Bunker Labs’ RTP Base Charts Entrepreneurial Course for Veterans
Military veterans may not realize it, but skills they learned in the armed forces are not much different from skills that entrepreneurs use to succeed in business.
So says Dean Bundschu, an Army veteran and executive director of Bunker Labs RDU, a business accelerator for veterans now open in North Carolina’s Research Triangle Park.
Veterans understand how to build teams, lead them, and carry out missions, Bundschu explains. The challenge that many veterans face is translating their military experience to the business world. It took Bundschu years to figure this out. Now he is charged with shortening that timeline for other veterans.
“Instead of taking years, it can take months,” Bundschu says. “You’re helping them hit milestones that they wouldn’t have hit without the support.”
The RTP site is the 11th for Bunker Labs, a Chicago based non-profit organization that supports entrepreneurial veterans.
According to Bunker Labs, 49 percent of World War II veterans started businesses. But today, the organization says just 6 percent of veterans start businesses even though 25 percent of those in active service aspire to launch companies. Todd Connor, a Navy veteran who has held roles in both the public and private sectors, formed Bunker Labs in 2014 and serves as its CEO. He says he created Bunker Labs to offer veterans a group that they would want to join. Many of the programs that help veterans transition to the private sector aren’t led by veterans and don’t sufficiently address veterans’ needs, Connor explains, speaking at the Bunker Labs RDU launch event last week.
Bunker Labs operates on a model similar to the chapter model of the Veterans of Foreign Wars. Each Bunker Labs outpost is autonomous but shares information with the other sites. One of the strengths of veterans is their networks, something that entrepreneurs recognize as important to supporting and growing a business, Connor said. The launch of the Raleigh-Durham site follows the opening of a new Bunker Labs site earlier this year in Austin, TX. Connor says additional sites in Nashville, TN, and San Diego will open in coming weeks.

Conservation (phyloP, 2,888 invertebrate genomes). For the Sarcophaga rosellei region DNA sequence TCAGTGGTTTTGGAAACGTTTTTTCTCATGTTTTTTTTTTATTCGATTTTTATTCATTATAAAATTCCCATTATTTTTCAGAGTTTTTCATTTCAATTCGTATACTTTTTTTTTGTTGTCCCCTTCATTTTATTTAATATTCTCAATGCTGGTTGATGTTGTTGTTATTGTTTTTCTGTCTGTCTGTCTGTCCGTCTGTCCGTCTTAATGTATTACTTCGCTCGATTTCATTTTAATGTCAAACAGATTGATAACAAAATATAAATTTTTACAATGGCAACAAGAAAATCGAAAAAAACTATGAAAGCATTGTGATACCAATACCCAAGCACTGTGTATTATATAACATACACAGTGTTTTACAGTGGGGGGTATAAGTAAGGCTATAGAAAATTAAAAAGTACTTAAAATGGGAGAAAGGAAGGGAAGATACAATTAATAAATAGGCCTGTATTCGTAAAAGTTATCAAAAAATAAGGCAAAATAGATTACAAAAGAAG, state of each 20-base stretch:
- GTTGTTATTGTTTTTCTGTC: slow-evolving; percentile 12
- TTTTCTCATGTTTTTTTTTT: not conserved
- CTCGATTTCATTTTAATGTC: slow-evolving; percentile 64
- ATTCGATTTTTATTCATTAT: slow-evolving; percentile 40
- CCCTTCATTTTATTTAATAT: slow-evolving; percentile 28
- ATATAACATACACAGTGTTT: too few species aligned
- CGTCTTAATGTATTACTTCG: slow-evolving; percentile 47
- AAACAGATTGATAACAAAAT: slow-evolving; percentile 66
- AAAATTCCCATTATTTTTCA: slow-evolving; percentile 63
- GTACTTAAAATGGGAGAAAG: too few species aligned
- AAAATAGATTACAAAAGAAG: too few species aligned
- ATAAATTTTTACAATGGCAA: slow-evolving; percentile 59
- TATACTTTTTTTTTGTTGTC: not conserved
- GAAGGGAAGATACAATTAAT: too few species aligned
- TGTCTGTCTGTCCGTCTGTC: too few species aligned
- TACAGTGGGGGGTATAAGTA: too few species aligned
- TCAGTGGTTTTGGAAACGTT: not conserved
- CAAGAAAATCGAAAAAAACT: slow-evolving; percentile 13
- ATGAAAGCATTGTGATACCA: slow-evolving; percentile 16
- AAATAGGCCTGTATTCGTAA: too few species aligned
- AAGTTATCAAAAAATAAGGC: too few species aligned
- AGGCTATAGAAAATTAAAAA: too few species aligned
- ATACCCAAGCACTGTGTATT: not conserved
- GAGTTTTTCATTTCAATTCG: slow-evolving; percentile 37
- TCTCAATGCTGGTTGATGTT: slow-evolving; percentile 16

Bundschu says the Triangle offers resources and opportunities that could set it apart from other Bunker cities. Besides having a large military population and proximity to military bases—Fort Bragg is the largest Army installation in the world—the region has strong research universities and well-established industry in technology and life sciences. As executive director, Bundschu’s role will include building relationships with the Triangle’s academic and business communities. He will also need to raise money. As a non-profit, Bunker Labs RDU is supported by grants and corporate sponsorships.
Bunker Labs RDU currently has 10 companies in its inaugural class of startups, though Bundschu expects the total to grow to 15 by the time the program kicks off in February. Besides having startup space in The Frontier, an RTP building owned by the Research Triangle Foundation, Bunker Labs companies will participate in a six-month curriculum designed to teach them about business. Various speakers will hold seminars covering topics such as fundraising, intellectual property, and how to incorporate a company.
Startups will also become regular participants in the RTP presentations of 1 Million Cups, a national program that gives entrepreneurs the opportunity to pitch their companies in front of other entrepreneurs and gain feedback—valuable practice, Bundschu says, for the pitches veterans will need to eventually make to investors.
The U.S. Department of Veterans Affairs counts 775,000 veterans in North Carolina. The state has 87,500 veteran-owned businesses, Bundschu says, citing state government statistics. Despite this strong veteran presence, Bundschu says North Carolina’s entrepreneurial veterans are a fragmented bunch. He hopes that Bunker Labs RDU can help them connect with each other. The RTP site won’t be able to offer a spot for every veteran-owned company, but Bundschu hopes the program grows to spawn subchapters across the state.
“It’s much more than a curriculum,” Bundschu says. “We’re trying to build a veteran entrepreneurial ecosystem in the Triangle, and eventually in North Carolina.”